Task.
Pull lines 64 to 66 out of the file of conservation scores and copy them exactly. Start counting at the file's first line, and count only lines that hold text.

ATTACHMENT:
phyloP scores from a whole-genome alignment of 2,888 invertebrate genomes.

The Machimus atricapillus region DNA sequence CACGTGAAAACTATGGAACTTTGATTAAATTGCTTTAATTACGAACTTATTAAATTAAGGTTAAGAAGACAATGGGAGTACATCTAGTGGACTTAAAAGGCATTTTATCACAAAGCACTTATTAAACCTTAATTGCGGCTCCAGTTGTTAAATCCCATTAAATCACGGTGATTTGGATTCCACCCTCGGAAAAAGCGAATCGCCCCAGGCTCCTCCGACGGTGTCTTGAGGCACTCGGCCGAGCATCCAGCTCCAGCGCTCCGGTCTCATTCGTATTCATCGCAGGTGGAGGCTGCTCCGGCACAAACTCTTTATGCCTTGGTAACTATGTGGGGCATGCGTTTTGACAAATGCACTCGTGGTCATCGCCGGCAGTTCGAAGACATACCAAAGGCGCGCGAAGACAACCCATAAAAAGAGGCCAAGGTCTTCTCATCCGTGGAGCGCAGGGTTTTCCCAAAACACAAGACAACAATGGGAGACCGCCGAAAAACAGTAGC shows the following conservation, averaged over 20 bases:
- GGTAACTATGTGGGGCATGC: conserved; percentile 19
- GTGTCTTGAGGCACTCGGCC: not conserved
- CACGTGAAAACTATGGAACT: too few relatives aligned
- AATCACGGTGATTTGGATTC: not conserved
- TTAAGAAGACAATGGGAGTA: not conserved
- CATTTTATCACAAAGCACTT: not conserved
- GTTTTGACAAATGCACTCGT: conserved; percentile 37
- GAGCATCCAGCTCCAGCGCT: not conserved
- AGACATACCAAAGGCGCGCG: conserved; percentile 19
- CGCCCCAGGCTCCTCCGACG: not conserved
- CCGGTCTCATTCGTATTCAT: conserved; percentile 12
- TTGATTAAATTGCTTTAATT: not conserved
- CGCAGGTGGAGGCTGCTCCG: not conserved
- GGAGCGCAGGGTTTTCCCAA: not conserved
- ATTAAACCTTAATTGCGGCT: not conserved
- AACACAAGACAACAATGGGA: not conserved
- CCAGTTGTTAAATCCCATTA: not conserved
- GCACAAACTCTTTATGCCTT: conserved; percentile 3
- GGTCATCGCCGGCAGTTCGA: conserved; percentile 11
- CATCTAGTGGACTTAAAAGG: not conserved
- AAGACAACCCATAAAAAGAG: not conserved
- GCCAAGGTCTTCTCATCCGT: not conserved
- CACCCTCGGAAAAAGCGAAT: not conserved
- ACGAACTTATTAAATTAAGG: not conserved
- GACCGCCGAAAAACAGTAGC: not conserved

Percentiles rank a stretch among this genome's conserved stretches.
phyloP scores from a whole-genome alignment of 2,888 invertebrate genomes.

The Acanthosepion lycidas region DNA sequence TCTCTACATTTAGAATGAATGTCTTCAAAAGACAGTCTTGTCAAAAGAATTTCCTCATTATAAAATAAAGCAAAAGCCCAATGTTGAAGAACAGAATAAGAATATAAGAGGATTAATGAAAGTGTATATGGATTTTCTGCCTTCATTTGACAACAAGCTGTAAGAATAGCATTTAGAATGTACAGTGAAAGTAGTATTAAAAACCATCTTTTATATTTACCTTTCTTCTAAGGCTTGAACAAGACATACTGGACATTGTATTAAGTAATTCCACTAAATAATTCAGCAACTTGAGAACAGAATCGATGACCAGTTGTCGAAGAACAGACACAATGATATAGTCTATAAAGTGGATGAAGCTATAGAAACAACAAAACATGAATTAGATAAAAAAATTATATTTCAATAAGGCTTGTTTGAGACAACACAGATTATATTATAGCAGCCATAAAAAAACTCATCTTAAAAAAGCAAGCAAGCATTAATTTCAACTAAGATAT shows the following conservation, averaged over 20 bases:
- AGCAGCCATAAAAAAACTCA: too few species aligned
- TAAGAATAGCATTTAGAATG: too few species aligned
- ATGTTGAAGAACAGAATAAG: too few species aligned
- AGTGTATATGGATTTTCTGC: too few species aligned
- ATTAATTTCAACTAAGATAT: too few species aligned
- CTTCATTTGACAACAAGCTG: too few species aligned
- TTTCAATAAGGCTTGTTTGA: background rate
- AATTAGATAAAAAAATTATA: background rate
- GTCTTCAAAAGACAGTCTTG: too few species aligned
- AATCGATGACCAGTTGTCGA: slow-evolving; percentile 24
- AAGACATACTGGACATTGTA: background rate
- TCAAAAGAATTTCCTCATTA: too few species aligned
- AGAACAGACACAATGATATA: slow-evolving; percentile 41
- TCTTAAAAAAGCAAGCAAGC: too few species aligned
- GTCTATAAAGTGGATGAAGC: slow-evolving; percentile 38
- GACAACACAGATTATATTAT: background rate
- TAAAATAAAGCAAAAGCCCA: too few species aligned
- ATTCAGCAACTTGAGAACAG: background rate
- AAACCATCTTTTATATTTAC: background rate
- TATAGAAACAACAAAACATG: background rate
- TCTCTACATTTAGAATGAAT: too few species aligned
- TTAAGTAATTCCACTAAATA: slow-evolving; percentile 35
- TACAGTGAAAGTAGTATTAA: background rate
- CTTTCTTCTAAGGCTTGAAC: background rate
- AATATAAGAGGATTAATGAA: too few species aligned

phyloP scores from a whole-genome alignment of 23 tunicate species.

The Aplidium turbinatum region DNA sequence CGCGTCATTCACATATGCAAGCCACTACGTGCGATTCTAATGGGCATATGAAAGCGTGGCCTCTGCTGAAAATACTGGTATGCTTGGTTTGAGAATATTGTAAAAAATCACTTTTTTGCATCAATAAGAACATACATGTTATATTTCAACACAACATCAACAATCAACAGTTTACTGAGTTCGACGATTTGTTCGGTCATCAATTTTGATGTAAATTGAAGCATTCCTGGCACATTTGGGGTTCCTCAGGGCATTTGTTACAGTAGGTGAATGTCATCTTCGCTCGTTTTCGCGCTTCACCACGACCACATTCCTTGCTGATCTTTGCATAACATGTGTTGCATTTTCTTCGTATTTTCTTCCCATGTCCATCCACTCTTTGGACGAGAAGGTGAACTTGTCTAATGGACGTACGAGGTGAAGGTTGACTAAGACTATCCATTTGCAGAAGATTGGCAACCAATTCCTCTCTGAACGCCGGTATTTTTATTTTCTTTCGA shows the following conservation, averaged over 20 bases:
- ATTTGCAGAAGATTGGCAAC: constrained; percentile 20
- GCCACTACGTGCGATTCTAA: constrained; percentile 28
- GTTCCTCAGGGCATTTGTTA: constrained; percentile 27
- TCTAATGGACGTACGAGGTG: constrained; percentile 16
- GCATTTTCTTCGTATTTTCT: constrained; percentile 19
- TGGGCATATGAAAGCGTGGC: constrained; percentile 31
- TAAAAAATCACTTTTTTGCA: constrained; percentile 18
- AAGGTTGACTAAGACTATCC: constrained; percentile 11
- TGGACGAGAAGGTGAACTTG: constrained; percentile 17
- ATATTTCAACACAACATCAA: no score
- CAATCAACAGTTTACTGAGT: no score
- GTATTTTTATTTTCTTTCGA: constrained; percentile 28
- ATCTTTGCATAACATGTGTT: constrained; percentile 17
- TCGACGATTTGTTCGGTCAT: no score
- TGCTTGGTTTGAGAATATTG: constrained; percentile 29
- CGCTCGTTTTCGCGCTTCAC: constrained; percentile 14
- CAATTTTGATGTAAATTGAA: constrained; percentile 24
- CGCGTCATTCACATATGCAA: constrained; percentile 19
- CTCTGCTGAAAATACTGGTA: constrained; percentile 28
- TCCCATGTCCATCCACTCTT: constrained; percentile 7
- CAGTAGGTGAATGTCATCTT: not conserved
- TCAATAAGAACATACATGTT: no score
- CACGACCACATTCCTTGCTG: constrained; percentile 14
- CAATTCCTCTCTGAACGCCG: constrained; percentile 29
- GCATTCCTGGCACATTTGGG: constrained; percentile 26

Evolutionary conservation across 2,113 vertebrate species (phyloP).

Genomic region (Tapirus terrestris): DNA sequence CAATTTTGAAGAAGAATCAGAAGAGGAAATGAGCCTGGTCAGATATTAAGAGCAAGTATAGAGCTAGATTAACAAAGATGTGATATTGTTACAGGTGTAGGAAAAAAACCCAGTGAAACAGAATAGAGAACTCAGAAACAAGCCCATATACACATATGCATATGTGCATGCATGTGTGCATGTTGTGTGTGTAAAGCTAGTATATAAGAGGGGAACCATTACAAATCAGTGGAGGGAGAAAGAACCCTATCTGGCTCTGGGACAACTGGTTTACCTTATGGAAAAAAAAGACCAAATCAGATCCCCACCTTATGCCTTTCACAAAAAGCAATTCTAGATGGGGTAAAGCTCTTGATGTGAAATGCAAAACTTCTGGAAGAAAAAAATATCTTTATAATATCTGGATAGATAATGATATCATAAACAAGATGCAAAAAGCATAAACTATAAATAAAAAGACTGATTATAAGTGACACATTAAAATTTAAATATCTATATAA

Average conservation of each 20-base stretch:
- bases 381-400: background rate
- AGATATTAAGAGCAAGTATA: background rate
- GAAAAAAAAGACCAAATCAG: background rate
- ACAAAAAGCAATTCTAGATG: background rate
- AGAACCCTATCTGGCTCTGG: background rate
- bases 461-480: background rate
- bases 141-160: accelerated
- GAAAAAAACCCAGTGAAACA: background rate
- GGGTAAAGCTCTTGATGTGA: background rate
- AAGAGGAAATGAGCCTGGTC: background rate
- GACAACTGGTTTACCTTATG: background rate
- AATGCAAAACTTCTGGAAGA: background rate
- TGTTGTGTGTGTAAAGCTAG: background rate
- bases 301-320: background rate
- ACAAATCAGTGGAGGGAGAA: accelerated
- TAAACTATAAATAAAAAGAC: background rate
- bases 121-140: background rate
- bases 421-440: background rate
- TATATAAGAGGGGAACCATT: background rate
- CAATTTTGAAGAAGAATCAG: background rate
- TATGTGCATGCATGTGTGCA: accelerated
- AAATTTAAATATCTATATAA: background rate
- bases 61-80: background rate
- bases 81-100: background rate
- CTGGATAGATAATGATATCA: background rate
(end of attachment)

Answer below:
- TAAAAAATCACTTTTTTGCA: constrained; percentile 18
- AAGGTTGACTAAGACTATCC: constrained; percentile 11
- TGGACGAGAAGGTGAACTTG: constrained; percentile 17